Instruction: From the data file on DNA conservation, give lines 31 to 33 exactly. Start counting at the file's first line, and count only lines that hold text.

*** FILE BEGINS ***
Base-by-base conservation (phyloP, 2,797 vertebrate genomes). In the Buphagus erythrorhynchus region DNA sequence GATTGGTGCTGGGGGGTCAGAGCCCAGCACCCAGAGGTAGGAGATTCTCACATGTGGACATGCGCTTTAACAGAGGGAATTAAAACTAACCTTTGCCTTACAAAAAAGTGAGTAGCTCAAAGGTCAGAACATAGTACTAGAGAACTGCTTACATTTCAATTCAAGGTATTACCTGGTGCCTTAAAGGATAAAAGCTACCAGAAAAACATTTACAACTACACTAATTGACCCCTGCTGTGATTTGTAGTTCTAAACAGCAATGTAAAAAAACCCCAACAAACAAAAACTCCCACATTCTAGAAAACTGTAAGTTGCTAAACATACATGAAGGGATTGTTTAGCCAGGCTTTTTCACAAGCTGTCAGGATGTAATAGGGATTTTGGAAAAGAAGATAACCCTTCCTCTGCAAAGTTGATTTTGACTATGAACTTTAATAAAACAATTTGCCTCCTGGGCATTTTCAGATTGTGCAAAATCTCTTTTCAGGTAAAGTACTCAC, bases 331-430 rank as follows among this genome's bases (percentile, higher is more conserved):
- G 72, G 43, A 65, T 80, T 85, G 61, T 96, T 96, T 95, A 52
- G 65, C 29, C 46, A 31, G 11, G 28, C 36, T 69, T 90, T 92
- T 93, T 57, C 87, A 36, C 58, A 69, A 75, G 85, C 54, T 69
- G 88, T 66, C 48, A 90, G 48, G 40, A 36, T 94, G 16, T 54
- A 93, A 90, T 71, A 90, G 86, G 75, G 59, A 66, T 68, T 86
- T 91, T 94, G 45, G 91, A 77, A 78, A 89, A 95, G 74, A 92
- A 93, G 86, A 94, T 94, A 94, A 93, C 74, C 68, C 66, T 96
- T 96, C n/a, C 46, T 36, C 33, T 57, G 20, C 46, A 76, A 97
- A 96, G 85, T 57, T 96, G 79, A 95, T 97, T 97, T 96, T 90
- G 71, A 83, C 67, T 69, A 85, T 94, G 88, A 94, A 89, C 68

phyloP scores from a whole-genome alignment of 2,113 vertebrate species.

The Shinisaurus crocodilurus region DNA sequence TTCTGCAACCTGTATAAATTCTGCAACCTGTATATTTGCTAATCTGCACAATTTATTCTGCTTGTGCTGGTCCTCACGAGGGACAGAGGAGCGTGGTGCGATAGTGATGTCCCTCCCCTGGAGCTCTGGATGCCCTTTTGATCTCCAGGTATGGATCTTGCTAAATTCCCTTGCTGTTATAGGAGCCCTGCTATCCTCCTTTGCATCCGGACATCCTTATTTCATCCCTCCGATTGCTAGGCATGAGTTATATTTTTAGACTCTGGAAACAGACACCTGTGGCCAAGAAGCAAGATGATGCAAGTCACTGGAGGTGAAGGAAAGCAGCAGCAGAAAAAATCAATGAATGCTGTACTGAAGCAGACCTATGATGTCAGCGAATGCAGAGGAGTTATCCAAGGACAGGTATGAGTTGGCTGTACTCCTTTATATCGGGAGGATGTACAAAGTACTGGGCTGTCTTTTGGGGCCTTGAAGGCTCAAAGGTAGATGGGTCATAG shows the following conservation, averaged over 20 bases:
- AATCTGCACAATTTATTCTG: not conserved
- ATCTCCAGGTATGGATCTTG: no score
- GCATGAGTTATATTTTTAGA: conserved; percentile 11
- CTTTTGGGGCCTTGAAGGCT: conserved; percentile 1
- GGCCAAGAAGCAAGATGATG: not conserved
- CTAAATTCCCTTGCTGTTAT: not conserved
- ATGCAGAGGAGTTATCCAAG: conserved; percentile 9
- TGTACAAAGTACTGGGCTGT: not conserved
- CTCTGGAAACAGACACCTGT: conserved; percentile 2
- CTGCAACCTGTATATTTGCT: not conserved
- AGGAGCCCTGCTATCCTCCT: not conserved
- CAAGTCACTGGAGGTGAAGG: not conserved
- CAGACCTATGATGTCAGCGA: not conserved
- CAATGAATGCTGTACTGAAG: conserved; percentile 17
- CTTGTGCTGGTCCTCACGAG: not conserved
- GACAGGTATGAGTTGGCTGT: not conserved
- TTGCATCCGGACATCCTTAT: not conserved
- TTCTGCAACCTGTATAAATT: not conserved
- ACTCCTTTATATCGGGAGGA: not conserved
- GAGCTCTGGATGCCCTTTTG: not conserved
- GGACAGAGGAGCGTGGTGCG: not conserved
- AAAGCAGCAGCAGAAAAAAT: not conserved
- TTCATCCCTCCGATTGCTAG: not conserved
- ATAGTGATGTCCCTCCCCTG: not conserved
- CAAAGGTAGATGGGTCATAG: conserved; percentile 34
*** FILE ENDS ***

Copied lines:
- TTCTGCAACCTGTATAAATT: not conserved
- ACTCCTTTATATCGGGAGGA: not conserved
- GAGCTCTGGATGCCCTTTTG: not conserved